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Weldon Originally Answered: Muscle pain around the knee?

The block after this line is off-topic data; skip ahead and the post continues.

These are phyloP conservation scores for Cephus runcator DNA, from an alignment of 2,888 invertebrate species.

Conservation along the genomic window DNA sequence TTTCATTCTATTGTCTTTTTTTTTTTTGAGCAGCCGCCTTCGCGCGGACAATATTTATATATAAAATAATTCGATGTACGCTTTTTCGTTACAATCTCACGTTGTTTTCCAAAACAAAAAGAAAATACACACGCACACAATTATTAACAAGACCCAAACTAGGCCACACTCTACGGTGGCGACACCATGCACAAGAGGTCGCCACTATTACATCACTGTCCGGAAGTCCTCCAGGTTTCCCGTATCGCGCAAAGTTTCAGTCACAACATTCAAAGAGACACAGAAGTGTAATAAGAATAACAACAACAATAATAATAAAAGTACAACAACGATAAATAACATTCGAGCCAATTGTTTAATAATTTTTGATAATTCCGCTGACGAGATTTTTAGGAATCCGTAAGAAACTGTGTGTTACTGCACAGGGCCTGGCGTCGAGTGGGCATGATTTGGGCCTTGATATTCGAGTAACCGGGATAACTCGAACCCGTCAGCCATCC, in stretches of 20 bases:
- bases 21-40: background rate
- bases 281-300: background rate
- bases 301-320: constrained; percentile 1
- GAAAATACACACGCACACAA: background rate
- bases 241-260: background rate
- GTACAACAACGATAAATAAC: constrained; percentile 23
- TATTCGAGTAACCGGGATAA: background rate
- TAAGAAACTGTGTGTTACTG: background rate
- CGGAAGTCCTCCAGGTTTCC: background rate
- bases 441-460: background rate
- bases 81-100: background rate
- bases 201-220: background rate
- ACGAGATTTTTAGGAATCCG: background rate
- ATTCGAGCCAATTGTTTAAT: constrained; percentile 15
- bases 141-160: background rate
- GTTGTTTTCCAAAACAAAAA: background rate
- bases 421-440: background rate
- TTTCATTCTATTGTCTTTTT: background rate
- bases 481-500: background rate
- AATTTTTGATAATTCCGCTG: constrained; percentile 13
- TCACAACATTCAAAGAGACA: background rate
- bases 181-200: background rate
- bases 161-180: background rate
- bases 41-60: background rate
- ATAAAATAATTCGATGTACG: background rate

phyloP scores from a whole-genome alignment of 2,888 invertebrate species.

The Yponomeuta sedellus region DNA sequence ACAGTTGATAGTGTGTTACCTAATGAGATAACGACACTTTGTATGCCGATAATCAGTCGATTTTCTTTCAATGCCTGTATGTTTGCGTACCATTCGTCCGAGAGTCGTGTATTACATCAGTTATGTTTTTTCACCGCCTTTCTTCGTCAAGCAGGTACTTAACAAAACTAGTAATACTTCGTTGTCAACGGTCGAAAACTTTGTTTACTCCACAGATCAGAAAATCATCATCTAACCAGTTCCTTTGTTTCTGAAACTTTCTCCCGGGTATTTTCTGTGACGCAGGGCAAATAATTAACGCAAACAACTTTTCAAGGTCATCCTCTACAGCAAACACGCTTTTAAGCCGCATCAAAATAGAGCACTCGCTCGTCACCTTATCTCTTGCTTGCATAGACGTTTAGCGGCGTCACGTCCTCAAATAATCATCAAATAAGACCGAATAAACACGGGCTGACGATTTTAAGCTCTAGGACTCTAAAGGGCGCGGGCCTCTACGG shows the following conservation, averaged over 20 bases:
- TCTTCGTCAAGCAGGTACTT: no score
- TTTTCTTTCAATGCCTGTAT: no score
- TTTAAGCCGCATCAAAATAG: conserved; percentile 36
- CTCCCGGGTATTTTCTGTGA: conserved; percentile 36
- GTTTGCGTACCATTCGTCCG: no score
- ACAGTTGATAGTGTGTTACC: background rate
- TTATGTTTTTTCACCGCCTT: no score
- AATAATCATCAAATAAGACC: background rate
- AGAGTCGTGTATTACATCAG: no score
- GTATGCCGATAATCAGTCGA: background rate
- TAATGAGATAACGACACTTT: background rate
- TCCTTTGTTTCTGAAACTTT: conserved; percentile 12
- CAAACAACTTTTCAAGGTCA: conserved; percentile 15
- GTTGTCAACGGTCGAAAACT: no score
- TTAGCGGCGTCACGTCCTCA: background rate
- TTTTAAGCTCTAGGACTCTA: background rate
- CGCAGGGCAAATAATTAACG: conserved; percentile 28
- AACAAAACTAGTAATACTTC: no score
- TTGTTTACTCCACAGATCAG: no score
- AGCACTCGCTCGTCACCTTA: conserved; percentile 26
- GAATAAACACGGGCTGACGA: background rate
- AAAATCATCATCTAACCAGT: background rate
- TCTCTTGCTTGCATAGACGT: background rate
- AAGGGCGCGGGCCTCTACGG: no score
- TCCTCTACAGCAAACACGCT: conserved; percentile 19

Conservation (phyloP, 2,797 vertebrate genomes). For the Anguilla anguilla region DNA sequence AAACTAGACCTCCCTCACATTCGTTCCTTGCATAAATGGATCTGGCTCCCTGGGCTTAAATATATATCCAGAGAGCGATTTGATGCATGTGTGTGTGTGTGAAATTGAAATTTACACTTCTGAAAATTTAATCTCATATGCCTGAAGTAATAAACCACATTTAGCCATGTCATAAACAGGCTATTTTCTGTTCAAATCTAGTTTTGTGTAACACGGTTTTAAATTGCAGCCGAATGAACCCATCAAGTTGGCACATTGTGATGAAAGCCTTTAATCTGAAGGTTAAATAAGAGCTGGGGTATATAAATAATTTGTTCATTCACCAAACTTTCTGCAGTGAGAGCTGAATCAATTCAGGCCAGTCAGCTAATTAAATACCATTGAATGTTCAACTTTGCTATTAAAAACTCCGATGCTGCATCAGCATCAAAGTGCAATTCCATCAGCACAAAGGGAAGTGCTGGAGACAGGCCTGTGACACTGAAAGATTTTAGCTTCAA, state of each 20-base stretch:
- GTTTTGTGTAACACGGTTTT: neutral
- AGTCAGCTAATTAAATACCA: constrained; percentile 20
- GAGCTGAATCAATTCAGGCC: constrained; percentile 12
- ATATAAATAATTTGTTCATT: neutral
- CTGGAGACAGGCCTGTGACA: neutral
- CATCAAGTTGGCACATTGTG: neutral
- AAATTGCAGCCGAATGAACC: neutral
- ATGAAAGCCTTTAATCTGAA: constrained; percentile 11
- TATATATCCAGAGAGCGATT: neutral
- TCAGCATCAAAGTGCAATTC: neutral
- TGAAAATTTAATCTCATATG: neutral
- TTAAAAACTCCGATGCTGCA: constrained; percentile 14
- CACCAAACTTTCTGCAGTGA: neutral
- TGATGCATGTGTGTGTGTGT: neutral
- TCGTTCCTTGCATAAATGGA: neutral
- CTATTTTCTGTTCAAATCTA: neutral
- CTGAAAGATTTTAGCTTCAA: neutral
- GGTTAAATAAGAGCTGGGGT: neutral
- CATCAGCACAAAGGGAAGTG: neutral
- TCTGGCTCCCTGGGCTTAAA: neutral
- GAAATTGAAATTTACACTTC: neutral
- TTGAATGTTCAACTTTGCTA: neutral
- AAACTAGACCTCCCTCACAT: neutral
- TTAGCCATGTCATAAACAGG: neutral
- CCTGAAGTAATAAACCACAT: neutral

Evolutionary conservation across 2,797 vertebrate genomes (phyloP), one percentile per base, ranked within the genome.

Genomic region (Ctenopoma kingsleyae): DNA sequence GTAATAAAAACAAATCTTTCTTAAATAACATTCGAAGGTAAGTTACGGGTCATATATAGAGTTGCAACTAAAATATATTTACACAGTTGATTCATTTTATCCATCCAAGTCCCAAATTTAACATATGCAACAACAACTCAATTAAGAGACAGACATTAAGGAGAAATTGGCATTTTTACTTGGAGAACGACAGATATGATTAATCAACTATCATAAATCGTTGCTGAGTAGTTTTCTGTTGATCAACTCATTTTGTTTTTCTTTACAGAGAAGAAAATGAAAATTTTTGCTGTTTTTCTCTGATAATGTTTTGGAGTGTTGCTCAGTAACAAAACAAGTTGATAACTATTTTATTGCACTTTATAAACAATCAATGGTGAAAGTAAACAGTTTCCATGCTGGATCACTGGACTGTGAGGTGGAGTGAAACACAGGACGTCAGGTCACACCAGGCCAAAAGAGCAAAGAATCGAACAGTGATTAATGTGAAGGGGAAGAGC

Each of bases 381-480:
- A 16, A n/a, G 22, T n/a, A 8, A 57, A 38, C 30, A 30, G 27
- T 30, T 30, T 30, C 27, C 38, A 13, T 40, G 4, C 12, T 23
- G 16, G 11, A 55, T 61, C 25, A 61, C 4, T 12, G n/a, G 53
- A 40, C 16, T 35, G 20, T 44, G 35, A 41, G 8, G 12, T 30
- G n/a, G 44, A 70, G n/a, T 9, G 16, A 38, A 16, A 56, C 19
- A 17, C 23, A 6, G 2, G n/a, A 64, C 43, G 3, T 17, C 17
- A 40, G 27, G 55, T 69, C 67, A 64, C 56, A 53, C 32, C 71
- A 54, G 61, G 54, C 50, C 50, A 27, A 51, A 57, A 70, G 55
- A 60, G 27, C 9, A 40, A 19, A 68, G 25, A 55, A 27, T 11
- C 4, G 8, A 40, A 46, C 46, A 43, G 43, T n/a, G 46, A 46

There are two different name muscles to be considered. If the pain is viewed from the front, looking down, then you might have strained your vastus medialis and/or your sartorius muscles. If the pain occurs along the back side of the knee (the popliteal space), then you could have injured the Semitendinosus muscle. If the injury occurred within the knee hinge joint, then there are more options to consider the following: 4 most common knee injuries are: MCL tear, LCL tear, ACL tear, and/or PCL tear. The MCL tear would occur on the (medial aspect) inner side of the knee. This medial collateral ligament tear is a close tie when regarding how common it is. The LCL tear (Lateral Collateral Ligament) is rarer but occurs on the outer aspect of the knee. This could occur if the knee was hit from the inside (Medial side). The ACL tear would occur in/around the center of the knee (behind the patella "knee cap"). This is 1 of 2 ligaments that attach the femur and tibia. This is more common amongst athletes (i.e. foot ball, cheerleaders, soccer players ...) This Anterior Cruciate ligament tear is due to acute stress and/or tension applied to the ligament. In sports that place great pressure on the knees, especially with twisting forces, it is common to tear one or more ligaments or cartilages. An increasingly common victim to injury is the anterior Cruciate ligament (ACL), often torn as a result of a rapid direction change while running or some other, violent twisting motion. It can also be torn by extending the knee forcefully beyond its normal range. In some such cases, other structures incur damage as well. Especially debilitating is the unfortunately common "unhappy triad" of torn medial collateral and anterior cruciate ligaments and a torn medial meniscus. This typically arises from a combination of inwards forcing and twisting. Before the advent of arthroscopy and arthroscopic surgery, patients having surgery for a torn ACL required at least nine months of rehabilitation. With current techniques, such patients may be walking without crutches in two weeks, and playing some sports in but a few months. The PCL tear (Posterior Cruciate Ligament) occurs the same as the ACL injury ... It all depends on the aspect which he knee was impacted. The articular disks of the knee-joint are called menisci because they only partly divide the joint space. These two disks, the medial meniscus and the lateral meniscus, consist of connective tissue with extensive collagen fibers containing cartilage-like cells. Strong fibers run along the menisci from one attachment to the other, while weaker radial fibers are interlaced with the former. The menisci are flattened at the center of the knee joint, fused with the synovial membrane laterally, and can move over the tibial surface. The menisci serve to protect the ends of the bones from rubbing on each other and to effectively deepen the tibial sockets into which the femur attaches. They also play a role in shock absorption, and may be cracked, or torn, when the knee is forcefully rotated and/or bent. One last (less common than the 4 listed) knee injury would be acute impairment to the patellar tendon. If the Patella seems to be stable and seems to move freely when the leg is tightly straightened, than a complete tear has occurred. Alternately, if you have your uncle sit down on the ground ... legs straight out & he/you try to move the patella and pain occurs just below the patella then he could have "Patellar tendinitis". This is the least worrisome diagnosis, because it can be treated with the following acronym: "R.I.C.E.S”: (Most/all refer to this as R.I.C.E.) In working with patients for the past 11 years, I have realized that there was a step not included, but should be implied because the RICE theory does not incorporate the patients non-compliance to 100% follow the "Rest" instruction Rest: Try to keep off of the affected joint. Ice: Ice the area (Frozen peas and/or corn works the best because it conforms to the irregular knee joint) Compression: Compression prevents swelling & blood pooling usually an A.C.E. wrap does the job. Elevation: ensure the joint is elevated at least to the same level as the heart. This helps reduce bruising. AND, If the patient needs to move from one-spot-to-another --> Secure the site. Use a tight (metal supports built into the brace) on the knee. Only move if the need occurs (i.e. going to bed, getting a drink, going to the bathroom ...)! A cane or crutch should be used as well as the brace to ensure no further injury occurs. If there is an actual tear in the ACL, PCL, MCL, and/or LCL ... surgery is most commonly the best resolution. There are disorders of the knee which are not necessarily the result of injury, for example patellofemoral syndrome and arthritis. These are easily treated. Hope this helps. If you provide more information and post it (if u chose my response as the best I will know to